Jason Dufner: Wrist Significance

Jason Dufner discusses significance of the wrist for his wedges.


Transcript

I think another thing that's important with wedges-- and this might be a little too technical, but that's what we're here to do. Your wrist works three ways, goes this way, right? Don't need that in the golf swing, doesn't happen. Goes this way, which would be a clubface rotation.

And then it goes this way, which is kind of the loft. And one of the biggest things I see is, when you start doing this with your wedges, you start getting to an effect where it actually doesn't stay on the face. It rides up--

You hit it right at the top, yeah.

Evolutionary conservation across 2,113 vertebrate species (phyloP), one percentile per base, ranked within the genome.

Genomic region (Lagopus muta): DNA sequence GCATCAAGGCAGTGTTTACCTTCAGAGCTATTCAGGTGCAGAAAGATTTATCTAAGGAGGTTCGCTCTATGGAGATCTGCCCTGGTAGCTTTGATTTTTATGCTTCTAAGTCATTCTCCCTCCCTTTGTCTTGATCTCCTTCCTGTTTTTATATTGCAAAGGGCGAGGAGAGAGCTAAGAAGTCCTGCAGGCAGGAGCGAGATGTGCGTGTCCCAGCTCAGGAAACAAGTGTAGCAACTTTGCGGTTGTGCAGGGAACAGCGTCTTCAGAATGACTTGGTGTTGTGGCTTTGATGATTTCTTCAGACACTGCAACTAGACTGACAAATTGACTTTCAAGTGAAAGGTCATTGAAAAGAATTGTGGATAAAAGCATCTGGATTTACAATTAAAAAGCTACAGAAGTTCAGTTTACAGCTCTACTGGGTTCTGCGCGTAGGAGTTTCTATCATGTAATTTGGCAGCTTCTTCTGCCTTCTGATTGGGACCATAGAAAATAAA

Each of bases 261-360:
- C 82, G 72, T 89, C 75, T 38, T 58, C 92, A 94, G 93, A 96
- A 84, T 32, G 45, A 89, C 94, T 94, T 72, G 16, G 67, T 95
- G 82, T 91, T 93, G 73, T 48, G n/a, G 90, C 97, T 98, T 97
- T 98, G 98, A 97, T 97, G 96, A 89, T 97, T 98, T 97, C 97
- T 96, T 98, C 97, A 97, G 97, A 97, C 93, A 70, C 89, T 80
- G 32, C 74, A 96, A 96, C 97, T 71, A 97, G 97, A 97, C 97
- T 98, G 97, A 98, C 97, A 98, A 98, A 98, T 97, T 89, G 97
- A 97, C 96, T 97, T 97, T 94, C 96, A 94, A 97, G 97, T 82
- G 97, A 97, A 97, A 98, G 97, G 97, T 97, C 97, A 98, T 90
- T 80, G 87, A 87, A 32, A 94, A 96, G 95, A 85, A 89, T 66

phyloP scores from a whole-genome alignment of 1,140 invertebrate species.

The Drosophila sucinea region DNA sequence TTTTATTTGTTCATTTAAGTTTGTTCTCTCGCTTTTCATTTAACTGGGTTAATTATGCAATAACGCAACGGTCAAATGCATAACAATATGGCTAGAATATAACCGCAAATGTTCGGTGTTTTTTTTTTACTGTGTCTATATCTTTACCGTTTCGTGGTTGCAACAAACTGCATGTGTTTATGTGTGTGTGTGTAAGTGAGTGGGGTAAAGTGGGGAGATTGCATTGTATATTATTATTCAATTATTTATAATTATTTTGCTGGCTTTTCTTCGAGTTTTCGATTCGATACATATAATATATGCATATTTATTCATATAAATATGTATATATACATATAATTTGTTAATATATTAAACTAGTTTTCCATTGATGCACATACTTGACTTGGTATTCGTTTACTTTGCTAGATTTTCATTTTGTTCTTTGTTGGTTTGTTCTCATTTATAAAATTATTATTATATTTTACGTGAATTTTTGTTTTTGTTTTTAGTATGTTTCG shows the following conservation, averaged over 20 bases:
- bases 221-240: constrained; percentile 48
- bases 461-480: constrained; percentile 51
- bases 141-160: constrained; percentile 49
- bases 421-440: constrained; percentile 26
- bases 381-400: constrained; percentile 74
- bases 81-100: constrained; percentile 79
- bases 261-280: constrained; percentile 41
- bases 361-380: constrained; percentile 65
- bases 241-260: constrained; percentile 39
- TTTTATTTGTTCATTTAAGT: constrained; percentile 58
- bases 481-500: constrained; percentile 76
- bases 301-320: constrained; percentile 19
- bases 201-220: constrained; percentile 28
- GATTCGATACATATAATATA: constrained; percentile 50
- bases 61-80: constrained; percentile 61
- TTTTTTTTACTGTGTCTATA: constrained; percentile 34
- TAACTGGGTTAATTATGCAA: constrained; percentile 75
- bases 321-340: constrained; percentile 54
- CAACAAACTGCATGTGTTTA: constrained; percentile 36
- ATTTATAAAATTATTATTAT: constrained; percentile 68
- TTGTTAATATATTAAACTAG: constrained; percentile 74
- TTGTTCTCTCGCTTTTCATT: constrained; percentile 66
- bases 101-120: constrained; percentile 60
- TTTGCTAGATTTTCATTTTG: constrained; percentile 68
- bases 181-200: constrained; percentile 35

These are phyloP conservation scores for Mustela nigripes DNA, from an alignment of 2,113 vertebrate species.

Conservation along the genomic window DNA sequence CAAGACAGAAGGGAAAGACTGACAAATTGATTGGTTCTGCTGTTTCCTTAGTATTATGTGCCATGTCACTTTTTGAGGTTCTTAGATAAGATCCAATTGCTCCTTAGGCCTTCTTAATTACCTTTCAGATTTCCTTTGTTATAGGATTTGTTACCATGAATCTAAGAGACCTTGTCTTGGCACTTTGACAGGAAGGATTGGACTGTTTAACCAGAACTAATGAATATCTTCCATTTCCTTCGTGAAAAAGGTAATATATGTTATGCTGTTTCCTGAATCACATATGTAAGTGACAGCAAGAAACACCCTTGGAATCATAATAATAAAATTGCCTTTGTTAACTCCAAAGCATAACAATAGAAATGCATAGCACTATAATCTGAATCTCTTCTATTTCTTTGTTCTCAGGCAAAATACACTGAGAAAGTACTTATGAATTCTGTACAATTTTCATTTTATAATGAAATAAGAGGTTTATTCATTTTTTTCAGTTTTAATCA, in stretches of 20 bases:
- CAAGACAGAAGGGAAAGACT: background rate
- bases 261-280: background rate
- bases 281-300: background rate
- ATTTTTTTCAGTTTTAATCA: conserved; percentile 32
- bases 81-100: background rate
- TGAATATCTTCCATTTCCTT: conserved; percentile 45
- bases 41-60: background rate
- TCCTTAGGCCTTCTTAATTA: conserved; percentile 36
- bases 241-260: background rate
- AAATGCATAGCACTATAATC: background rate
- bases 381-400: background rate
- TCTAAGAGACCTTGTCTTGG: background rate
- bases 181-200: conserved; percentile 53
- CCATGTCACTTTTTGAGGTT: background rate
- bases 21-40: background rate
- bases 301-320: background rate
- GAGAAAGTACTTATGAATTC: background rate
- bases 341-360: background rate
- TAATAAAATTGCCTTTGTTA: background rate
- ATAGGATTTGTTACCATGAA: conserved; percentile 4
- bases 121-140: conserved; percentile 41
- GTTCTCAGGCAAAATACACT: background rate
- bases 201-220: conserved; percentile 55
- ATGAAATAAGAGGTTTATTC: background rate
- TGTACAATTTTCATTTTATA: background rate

And when you start getting this action coming in, you have this underhanded look, and you start getting those balls that kind of bloop and--

Land like a bowling ball on the green?

Like a bowling ball on the green. And I run into that sometimes, because playing with a stronger grip, strong back here, I feel like, oh, man, that's really going to come out low and hot. And I'm trying to add loft, right? I'm varying the loft.

And also, when you're doing that with the club face, your change in the loft of the club, right? So sometimes you might come in with-- we all lean-- tour players lean the shaft about 68 degrees, so I'm really coming in with about 52 on the 60. I might lean it and have 58 one and 54, and you're starting to change the dynamic loft is what it's called.

So is the problem-- could be the right hand going under, or is it back to the left hand grip? Could be either.

I think it's backswing.

Backswing.

And we will find out, a lot of what I do in my backswing sets me up for what's going to happen at impact.